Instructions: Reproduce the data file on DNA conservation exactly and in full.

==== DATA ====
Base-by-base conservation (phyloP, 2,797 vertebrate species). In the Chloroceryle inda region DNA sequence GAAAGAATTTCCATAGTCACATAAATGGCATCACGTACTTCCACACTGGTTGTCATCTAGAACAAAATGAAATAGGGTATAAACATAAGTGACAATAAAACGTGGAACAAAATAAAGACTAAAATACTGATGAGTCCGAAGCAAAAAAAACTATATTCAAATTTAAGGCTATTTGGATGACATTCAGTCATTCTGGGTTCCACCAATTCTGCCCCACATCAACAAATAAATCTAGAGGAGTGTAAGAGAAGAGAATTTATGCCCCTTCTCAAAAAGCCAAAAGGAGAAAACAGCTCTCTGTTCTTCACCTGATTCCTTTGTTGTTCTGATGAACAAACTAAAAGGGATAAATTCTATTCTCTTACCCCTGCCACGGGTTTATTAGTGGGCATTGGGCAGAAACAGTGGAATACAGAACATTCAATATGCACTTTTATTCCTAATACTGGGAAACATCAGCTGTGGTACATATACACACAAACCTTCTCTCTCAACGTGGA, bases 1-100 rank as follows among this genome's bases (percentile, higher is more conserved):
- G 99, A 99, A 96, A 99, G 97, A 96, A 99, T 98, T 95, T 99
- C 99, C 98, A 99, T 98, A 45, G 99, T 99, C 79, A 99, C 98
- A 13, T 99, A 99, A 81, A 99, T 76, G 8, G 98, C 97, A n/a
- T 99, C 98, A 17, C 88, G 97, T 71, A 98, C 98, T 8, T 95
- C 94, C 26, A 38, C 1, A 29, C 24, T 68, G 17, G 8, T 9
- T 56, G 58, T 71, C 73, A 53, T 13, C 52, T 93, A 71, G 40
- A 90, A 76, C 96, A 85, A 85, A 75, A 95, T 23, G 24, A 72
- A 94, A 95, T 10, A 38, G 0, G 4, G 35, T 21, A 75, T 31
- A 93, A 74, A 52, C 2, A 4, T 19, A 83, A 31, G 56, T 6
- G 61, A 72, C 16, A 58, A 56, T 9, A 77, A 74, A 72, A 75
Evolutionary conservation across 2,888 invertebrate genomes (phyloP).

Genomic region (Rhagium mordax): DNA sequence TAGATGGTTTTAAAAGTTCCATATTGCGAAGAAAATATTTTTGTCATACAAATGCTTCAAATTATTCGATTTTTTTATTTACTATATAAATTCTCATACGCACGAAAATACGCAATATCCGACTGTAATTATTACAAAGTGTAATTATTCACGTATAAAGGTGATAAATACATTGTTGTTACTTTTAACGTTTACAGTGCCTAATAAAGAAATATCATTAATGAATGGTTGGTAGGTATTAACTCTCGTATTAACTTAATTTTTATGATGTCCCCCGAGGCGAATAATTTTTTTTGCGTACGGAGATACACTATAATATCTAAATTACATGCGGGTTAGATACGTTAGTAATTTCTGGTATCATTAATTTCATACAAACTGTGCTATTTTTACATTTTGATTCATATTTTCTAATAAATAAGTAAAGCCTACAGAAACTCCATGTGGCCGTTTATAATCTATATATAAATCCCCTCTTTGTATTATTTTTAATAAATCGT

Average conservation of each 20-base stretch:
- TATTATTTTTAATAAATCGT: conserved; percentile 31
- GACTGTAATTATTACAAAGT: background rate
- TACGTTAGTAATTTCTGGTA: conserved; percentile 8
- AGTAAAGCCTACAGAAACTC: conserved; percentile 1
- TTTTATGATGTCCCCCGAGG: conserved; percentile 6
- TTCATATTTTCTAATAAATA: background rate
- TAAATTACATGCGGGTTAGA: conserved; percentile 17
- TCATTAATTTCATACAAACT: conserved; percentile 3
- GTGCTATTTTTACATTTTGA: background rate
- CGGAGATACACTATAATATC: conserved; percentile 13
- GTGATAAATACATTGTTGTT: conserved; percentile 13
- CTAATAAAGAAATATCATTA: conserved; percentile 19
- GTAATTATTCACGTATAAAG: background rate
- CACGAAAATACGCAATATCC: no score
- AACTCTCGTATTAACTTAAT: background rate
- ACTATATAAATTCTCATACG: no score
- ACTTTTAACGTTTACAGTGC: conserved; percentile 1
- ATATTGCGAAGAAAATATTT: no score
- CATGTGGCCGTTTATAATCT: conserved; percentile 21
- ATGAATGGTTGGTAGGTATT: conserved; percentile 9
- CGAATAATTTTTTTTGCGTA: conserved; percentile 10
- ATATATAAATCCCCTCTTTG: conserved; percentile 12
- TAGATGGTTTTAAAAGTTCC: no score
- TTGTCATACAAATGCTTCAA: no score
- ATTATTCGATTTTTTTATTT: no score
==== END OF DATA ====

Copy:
Base-by-base conservation (phyloP, 2,797 vertebrate species). In the Chloroceryle inda region DNA sequence GAAAGAATTTCCATAGTCACATAAATGGCATCACGTACTTCCACACTGGTTGTCATCTAGAACAAAATGAAATAGGGTATAAACATAAGTGACAATAAAACGTGGAACAAAATAAAGACTAAAATACTGATGAGTCCGAAGCAAAAAAAACTATATTCAAATTTAAGGCTATTTGGATGACATTCAGTCATTCTGGGTTCCACCAATTCTGCCCCACATCAACAAATAAATCTAGAGGAGTGTAAGAGAAGAGAATTTATGCCCCTTCTCAAAAAGCCAAAAGGAGAAAACAGCTCTCTGTTCTTCACCTGATTCCTTTGTTGTTCTGATGAACAAACTAAAAGGGATAAATTCTATTCTCTTACCCCTGCCACGGGTTTATTAGTGGGCATTGGGCAGAAACAGTGGAATACAGAACATTCAATATGCACTTTTATTCCTAATACTGGGAAACATCAGCTGTGGTACATATACACACAAACCTTCTCTCTCAACGTGGA, bases 1-100 rank as follows among this genome's bases (percentile, higher is more conserved):
- G 99, A 99, A 96, A 99, G 97, A 96, A 99, T 98, T 95, T 99
- C 99, C 98, A 99, T 98, A 45, G 99, T 99, C 79, A 99, C 98
- A 13, T 99, A 99, A 81, A 99, T 76, G 8, G 98, C 97, A n/a
- T 99, C 98, A 17, C 88, G 97, T 71, A 98, C 98, T 8, T 95
- C 94, C 26, A 38, C 1, A 29, C 24, T 68, G 17, G 8, T 9
- T 56, G 58, T 71, C 73, A 53, T 13, C 52, T 93, A 71, G 40
- A 90, A 76, C 96, A 85, A 85, A 75, A 95, T 23, G 24, A 72
- A 94, A 95, T 10, A 38, G 0, G 4, G 35, T 21, A 75, T 31
- A 93, A 74, A 52, C 2, A 4, T 19, A 83, A 31, G 56, T 6
- G 61, A 72, C 16, A 58, A 56, T 9, A 77, A 74, A 72, A 75
Evolutionary conservation across 2,888 invertebrate genomes (phyloP).

Genomic region (Rhagium mordax): DNA sequence TAGATGGTTTTAAAAGTTCCATATTGCGAAGAAAATATTTTTGTCATACAAATGCTTCAAATTATTCGATTTTTTTATTTACTATATAAATTCTCATACGCACGAAAATACGCAATATCCGACTGTAATTATTACAAAGTGTAATTATTCACGTATAAAGGTGATAAATACATTGTTGTTACTTTTAACGTTTACAGTGCCTAATAAAGAAATATCATTAATGAATGGTTGGTAGGTATTAACTCTCGTATTAACTTAATTTTTATGATGTCCCCCGAGGCGAATAATTTTTTTTGCGTACGGAGATACACTATAATATCTAAATTACATGCGGGTTAGATACGTTAGTAATTTCTGGTATCATTAATTTCATACAAACTGTGCTATTTTTACATTTTGATTCATATTTTCTAATAAATAAGTAAAGCCTACAGAAACTCCATGTGGCCGTTTATAATCTATATATAAATCCCCTCTTTGTATTATTTTTAATAAATCGT

Average conservation of each 20-base stretch:
- TATTATTTTTAATAAATCGT: conserved; percentile 31
- GACTGTAATTATTACAAAGT: background rate
- TACGTTAGTAATTTCTGGTA: conserved; percentile 8
- AGTAAAGCCTACAGAAACTC: conserved; percentile 1
- TTTTATGATGTCCCCCGAGG: conserved; percentile 6
- TTCATATTTTCTAATAAATA: background rate
- TAAATTACATGCGGGTTAGA: conserved; percentile 17
- TCATTAATTTCATACAAACT: conserved; percentile 3
- GTGCTATTTTTACATTTTGA: background rate
- CGGAGATACACTATAATATC: conserved; percentile 13
- GTGATAAATACATTGTTGTT: conserved; percentile 13
- CTAATAAAGAAATATCATTA: conserved; percentile 19
- GTAATTATTCACGTATAAAG: background rate
- CACGAAAATACGCAATATCC: no score
- AACTCTCGTATTAACTTAAT: background rate
- ACTATATAAATTCTCATACG: no score
- ACTTTTAACGTTTACAGTGC: conserved; percentile 1
- ATATTGCGAAGAAAATATTT: no score
- CATGTGGCCGTTTATAATCT: conserved; percentile 21
- ATGAATGGTTGGTAGGTATT: conserved; percentile 9
- CGAATAATTTTTTTTGCGTA: conserved; percentile 10
- ATATATAAATCCCCTCTTTG: conserved; percentile 12
- TAGATGGTTTTAAAAGTTCC: no score
- TTGTCATACAAATGCTTCAA: no score
- ATTATTCGATTTTTTTATTT: no score